Elise is a backdoor malware family used in operation Lotus Blossom, the cyber espionage campaign identified by Palo Alto unit 42 last month. Elise variants communicate with their C2 servers using HTTP or HTTPS. In this blog post, we will discuss how to detect Elise network activity using RSA Security Analytics.
In case of communication over HTTP, a variant sends the following GET request:
Directory names differ from one variant to another as Elise uses the last four octets of the infected machine MAC address to derive its value. That means the length of the directory field is fixed. In addition, Elise uses the current time of the system as a seed to generate a random value for the second part of the filename. However, the first part of the filename value is the same for all variants as seen in the screenshot below:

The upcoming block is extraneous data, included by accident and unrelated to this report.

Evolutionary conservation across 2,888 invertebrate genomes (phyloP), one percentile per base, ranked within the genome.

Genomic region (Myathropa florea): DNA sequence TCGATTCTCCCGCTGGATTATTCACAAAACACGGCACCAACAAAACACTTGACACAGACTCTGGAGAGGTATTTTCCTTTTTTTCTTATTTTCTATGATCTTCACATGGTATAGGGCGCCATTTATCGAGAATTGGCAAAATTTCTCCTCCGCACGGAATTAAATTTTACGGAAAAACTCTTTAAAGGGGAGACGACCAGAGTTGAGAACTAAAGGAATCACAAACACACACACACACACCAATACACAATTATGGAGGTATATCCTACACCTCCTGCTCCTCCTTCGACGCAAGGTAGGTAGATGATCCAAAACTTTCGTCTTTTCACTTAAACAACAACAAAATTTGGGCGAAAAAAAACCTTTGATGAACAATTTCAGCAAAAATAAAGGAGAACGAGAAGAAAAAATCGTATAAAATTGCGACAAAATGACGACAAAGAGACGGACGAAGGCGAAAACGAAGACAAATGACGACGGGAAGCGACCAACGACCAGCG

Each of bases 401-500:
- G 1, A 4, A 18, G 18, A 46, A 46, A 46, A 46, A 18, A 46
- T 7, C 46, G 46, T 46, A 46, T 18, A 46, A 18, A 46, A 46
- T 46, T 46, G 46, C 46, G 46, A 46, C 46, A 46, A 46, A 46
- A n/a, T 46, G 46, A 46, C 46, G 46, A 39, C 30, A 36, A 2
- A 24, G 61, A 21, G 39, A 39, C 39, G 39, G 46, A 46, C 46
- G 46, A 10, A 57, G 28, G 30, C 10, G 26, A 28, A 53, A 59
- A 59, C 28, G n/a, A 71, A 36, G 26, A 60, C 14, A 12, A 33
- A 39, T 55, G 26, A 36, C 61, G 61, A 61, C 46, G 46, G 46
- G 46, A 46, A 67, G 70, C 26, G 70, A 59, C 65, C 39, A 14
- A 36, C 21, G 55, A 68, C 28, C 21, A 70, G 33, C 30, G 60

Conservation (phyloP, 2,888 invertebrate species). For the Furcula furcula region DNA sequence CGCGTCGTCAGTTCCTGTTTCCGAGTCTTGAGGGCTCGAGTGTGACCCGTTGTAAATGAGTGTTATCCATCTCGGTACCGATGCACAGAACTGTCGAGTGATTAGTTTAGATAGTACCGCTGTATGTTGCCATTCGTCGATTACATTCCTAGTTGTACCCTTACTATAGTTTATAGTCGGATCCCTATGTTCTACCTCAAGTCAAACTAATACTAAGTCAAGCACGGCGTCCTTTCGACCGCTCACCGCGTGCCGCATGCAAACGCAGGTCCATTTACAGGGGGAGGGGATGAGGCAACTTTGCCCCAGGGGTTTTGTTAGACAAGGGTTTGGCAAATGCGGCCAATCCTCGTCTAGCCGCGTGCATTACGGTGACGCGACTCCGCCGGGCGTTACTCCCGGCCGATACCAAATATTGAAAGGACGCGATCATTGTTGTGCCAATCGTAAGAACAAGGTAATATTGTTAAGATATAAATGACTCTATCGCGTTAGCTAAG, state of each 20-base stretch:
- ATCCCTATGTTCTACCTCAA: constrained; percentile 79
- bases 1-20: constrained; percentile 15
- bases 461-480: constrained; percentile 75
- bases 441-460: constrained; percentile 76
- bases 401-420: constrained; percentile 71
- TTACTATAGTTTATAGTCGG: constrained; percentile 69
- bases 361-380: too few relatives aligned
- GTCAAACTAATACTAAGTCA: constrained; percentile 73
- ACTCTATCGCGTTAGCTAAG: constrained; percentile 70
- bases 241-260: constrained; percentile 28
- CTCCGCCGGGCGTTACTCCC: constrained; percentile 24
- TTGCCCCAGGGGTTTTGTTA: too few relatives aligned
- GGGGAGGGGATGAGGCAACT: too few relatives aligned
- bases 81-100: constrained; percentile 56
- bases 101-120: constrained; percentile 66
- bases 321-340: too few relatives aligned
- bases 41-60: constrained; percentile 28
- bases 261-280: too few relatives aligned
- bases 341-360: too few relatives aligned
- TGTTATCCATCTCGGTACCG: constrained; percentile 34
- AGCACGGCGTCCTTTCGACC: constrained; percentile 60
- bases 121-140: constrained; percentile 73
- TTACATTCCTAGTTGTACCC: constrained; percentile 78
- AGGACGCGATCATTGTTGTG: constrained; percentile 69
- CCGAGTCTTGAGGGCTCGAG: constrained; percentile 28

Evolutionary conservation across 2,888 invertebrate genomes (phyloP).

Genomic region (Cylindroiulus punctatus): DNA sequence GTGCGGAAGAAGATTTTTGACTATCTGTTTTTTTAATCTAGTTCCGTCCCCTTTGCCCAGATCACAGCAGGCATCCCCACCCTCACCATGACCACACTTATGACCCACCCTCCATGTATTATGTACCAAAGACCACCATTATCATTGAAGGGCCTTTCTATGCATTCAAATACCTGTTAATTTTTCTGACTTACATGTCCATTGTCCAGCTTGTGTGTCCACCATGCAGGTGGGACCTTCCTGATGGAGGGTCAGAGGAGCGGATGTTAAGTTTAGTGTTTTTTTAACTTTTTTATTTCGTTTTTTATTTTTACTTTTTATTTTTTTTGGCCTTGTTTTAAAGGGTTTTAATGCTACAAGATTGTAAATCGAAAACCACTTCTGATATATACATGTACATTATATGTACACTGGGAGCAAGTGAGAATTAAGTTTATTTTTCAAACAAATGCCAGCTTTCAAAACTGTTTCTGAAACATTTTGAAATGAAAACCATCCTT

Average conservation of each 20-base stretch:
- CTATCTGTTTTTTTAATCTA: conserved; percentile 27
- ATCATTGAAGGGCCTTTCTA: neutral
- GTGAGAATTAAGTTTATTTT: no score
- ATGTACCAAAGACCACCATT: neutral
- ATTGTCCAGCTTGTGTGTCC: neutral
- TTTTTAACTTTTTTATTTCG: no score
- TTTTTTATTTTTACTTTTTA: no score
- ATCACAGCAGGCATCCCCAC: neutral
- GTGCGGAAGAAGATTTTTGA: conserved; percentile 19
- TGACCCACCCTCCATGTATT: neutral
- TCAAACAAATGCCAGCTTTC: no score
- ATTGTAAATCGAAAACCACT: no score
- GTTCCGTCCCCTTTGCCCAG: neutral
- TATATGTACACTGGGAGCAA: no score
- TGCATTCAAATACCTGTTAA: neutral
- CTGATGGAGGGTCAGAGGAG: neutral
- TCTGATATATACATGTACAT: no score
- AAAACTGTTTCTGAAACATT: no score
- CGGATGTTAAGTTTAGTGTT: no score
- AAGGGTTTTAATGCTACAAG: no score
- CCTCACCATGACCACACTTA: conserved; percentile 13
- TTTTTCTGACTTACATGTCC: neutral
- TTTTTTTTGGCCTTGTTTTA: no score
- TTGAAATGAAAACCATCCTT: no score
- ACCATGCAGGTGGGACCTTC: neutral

Assuming the appropriate meta keys are enabled, the following query can be used to detect Elise HTTP behavior:
directory length 10 && filename begins 'page_' && extension = 'html'
As for HTTPS communication, the subjects and CAs of the self-signed certificates used in those sessions simply stand out:
Scan results for an Elise variant can be viewed here.
Finally, all of the IOCs from those sessions were added to RSA FirstWatch Live feeds.